Pan Am Games - Cross Country
 By Winniefield Park   •   1st Aug 2015   •   1,927 views   •   0 comments

After my Pan Am dressage experience I couldn’t wait to attend the cross-country portion of the eventing competition. The Toronto 2015 competition was a FEI** event, with riders from North and South America vying for a team medal. The site was a newly built course in the rolling hills just north of Toronto.

We got a relaxed start as the first rider did not start until 11am. Again, we took an easy drive down back country roads to the grounds. The lineup to get in was long, but moved quickly and we left the car parked along the edge of a newly mown hay field. After having our bags checked, and ourselves scanned for metal, we entered the gates were a woman sitting on a tower like those used by lifeguards blared over a megaphone ‘you are now entering a high risk area’. If you’ve ever been on a cross country course, you’ll know that there’s often only thin rope separating spectators from the galloping horses and that getting from place to place means skittering across the course. All was done under the watchful eye of alert volunteers however.

The course was about 4km long with over twenty jumps. There were forty two riders. A few of the riders did not ride on teams. The course was very winding, encompassed by about fifty acres. There were an incredible number of spectators. Some obviously knew what was going on and then there were those to whom this was all very new and exciting. Spectators lined each side of the course enjoying the day in their lawn chairs and many sheltered themselves under umbrellas, which to my surprise we could bring in.

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This was only a two star event and the jumps were a lot smaller than I've seen at higher levels. There was one tricky jump through some trees with a quick 45 turn into an open field and of course a number of skinnies, that don’t so much test the jumping prowess of horse and rider, but dexterity and obedience. The most complicated and the one that seemed to present the most problems was a water complex. There were a few lines riders could take into this, but most commonly, they jumped a substantial brush jump down into the water, over a skinny in the water, and then another skinny out of the water. There were refusals here of course and one fall that put the horse completely under the water somehow - the water was only about 18” deep and the horse ended up completely submerged, head and all. Another horse that I did not see go down had to be trailered off the course after tangling with one of the obstacles in this combination.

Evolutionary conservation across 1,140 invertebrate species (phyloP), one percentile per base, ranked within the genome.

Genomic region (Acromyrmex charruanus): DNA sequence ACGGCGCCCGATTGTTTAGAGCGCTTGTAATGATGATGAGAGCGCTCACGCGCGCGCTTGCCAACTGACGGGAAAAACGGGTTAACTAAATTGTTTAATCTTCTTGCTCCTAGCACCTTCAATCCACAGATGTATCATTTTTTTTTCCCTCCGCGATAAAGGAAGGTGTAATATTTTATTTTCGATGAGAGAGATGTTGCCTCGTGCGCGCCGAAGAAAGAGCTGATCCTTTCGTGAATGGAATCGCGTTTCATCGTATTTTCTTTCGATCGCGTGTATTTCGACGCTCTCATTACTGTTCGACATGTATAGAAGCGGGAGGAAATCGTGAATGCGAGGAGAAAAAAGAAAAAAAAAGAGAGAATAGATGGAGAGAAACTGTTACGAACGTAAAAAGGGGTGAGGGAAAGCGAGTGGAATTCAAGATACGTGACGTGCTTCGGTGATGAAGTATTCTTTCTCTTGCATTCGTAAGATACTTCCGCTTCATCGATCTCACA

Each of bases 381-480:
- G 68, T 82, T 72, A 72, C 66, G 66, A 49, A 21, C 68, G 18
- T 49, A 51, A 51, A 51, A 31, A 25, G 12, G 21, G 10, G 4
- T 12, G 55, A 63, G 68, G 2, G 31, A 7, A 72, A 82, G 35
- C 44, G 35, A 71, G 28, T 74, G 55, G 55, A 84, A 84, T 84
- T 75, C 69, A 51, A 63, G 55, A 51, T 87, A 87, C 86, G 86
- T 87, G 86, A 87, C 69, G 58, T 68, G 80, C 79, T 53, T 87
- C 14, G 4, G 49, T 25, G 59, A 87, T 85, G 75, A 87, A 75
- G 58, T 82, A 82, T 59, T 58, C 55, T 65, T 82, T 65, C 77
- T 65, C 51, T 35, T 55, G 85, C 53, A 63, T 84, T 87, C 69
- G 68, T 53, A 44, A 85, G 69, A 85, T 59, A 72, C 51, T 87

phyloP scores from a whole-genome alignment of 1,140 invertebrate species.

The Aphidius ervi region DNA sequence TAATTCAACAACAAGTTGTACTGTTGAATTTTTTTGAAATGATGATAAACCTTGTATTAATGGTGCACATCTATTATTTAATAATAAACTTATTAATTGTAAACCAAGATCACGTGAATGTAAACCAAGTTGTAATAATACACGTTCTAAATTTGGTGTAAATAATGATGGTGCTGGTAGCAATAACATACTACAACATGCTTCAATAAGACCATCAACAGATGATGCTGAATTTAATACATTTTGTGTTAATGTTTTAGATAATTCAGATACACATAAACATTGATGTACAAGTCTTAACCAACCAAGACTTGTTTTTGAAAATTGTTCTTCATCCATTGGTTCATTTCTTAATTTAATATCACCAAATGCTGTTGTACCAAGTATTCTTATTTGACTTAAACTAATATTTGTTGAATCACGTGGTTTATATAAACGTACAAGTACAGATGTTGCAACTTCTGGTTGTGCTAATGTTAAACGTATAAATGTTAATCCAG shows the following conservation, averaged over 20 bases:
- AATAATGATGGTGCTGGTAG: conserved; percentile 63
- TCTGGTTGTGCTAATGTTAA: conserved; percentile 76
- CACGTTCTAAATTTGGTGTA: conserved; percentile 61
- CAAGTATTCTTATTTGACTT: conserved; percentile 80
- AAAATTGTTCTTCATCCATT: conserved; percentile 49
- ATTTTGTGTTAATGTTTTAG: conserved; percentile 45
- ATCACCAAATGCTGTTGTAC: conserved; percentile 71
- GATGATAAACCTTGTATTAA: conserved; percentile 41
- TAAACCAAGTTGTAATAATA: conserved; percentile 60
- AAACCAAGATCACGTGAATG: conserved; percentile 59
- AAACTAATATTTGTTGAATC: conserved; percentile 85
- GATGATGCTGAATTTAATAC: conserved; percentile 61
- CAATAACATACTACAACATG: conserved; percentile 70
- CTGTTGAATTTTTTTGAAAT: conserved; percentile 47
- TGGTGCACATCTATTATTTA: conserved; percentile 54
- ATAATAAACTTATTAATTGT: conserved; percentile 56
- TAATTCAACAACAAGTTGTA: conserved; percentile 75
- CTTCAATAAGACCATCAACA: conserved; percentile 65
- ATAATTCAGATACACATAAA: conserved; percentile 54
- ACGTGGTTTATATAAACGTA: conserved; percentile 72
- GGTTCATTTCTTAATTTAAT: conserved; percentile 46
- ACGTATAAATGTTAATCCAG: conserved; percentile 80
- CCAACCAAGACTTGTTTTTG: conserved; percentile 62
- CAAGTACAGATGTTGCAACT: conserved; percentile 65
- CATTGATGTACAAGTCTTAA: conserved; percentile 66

Many of the jumps were Canadian and locally themed. There was a big wooden maple syrup jug on its side, a colorful maple leaf jump and a golden horseshoe that the competitors jumped through. I blame it on being in the hot sun all afternoon that I didn’t realize until after that this represented the "the golden horseshoe" urban area that wreaths the western end of Lake Ontario and includes the cities of Toronto and Hamilton.

At the finish line, the vetting and stabling area were visible, although the public were kept a good distance away. The main stabling was back at the OLG Caledon Equestrian Park, so several large horse vans were parked alongside the road above the temporary stabling.

The spectators were very enthusiastic! All good rides over the jumps earned applause, with the crowd getting extra noisy when the Canadian and American riders went by. Eventing is one sport the riders get to ‘flaunt their colors’ so it was fun to be able to identify each rider by the flags and colors they wore.

The afternoon was over too soon. By 2:30pm all 42 riders had gone through, and the crowd started heading towards the exit. We figured that there was no point sitting in the car waiting to get out, so we toured the course a little closer. I even cooled my feet in the water complex, just before a volunteer came and shooed everyone out. My daughter, of course was dreaming and picturing how she would build a cross-country course, and her fiance seemed enthusiastic about the idea. Then it was back to the car, and we bumped through the hay field to the highway home. My only regret at the conclusion was that I didn’t get stadium jumping tickets and that this was the end of my Pan Am experience.
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